There are many other questions you can ask, but these are the basic ones. They will give you a good idea of how quickly the lead wants to make a decision and how motivated they are to buy. This gives you a lot of insight into how to qualify them.
2. Use the BANT Formula
The BANT method for lead qualification was originally developed by IBM and is a simple 4-step process to rank and qualify leads.
The acronym stands for:
Budget: Can this lead afford your solution? Have they planned for a large purchase?
Authority: Does the stakeholder you deal with have the authority to make decisions on behalf of the company? Are you speaking to the right people? Is there internal buy-in?
Need: Is your solution a good fit for the lead’s problem?
Timeline: Is this lead ready to buy soon?
These are important metrics to find out, but the BANT method is a bit simplistic in today’s always-on world.
There are many other mouthfuls of acronyms out there, such as the MEDDIC method (that is, Metrics, Economic, Decision Criteria, Decision Process, Identify Pain and Champion), CHAMP (CHallenges, Authority, Money and Prioritization)sales and the HubSpot-created GPCTBA/C&I.
What it lacks in concise punch, GPCTBA/C&I makes up for in detail. It stands for:
- Consequences and Implications (Positive/Negative)
This method goes into a lot more detail than the BANT method and takes into account a lot more information. This is only needed if your product or service is something that becomes an integral part of a business, especially if it’s at a higher price point.
For many salespeople, running through such a detailed qualification process isn’t necessary.
3. Follow Up
Half of sales is properly qualifying leads. The other half is following up.
OK, those aren’t bonafide statistics, but it’s true. Follow up with your qualified leads regularly — at least weekly in most cases.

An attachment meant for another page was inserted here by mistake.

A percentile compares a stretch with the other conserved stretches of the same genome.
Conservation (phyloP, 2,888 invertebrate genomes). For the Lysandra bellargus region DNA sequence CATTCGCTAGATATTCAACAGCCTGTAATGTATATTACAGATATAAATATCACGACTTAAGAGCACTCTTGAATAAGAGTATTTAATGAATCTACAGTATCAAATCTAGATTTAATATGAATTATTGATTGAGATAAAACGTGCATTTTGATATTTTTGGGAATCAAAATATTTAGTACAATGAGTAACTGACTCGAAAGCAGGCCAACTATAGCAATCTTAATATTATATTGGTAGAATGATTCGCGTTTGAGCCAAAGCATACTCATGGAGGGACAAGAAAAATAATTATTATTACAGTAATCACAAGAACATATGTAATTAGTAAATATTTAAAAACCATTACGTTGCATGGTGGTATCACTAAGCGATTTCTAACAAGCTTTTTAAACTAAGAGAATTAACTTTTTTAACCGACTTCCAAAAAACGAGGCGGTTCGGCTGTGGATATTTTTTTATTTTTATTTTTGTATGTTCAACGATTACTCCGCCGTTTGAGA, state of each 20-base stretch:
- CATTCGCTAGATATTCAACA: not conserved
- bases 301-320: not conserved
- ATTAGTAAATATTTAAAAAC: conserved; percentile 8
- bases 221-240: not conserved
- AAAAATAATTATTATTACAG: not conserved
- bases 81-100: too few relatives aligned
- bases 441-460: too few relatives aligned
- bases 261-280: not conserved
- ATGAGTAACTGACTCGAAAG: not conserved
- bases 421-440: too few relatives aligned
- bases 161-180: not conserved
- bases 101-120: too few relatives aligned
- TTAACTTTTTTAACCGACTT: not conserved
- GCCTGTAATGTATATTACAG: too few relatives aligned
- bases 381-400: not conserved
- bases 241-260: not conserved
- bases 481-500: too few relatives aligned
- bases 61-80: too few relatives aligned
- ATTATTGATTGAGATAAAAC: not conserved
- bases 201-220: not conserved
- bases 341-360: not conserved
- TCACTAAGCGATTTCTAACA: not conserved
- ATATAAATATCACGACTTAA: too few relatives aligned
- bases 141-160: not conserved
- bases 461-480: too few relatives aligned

4. When to Disqualify a Lead
Disqualifying a lead doesn’t mean it’s a bad lead or that you failed to close them. No doubt, disqualifying a bad lead is as important as qualifying a good one. Disqualifying a lead means you don’t need to waste your time pursuing a sale that isn’t going to happen. It frees up your time to close ones that have a chance.
Some common reasons to disqualify a lead are:
- Desire to purchase your solution but no budget to do so (at least right now).
- Your solution isn’t right for their business problem.
- The lead doesn’t have a goal to achieve and doesn’t know what success looks like for their business.
Disqualifying a lead doesn’t mean you’ll never talk to them again. Some may even come back years later and be a good fit for your solution at that time. Always keep the lines of communication open, but know when it’s better to move onto better prospects.
3 Ways to Get Consistent, High-Quality Leads
1. Use Content Marketing
Content marketing brings in 3 times as many leads as outbound marketing methods, but costs 62% less, according to data from Demand Metric.
Content, such as articles, videos, social media and email marketing, is very effective at nurturing your leads. Great content can educate your leads about what you sell and build trust in your company. It also increases loyalty and retention in your existing customers.
2. Align Your Sales and Marketing Teams
Having your sales and marketing teams aligned will result in higher-quality leads. A survey of business leaders by LinkedIn found that 87% said better alignment between sales and marketing enables critical business growth.
Marketing should share resources with the sales team, such as buyer persona guides and content marketing strategies.
Sales should share information about the types of leads marketing is attracting. They also should share suggestions on how to obtain necessary information sooner in the funnel.
3. Ask for Referrals
A study by Goethe University Frankfurt and the University of Pennsylvania found that referrals had a 25% higher profit margin versus nonreferral customers.
The same study also found that referred customers had a 16% higher average lifetime value.
Asking for a referral can be as simple as mentioning it on a phone call to an existing customer, or adding a small sentence to your email signature that says, “The best compliment you can give me is a referral.”
Start Qualifying Your Leads Now
Learning how to qualify leads is well worth the upfront investment of your time. Once you find the lead qualification system that works for you, you’ll be working smarter.
That means you’ll be closing more deals in less time.
Start by defining the method you’ll use for qualifying leads. After a while, you’ll notice what percentage of sales-qualified leads are coming through from your marketing team. Keep the lines of communication open and share resources to keep everyone on the same page.
One last thing? Don’t forget to ask for those referrals.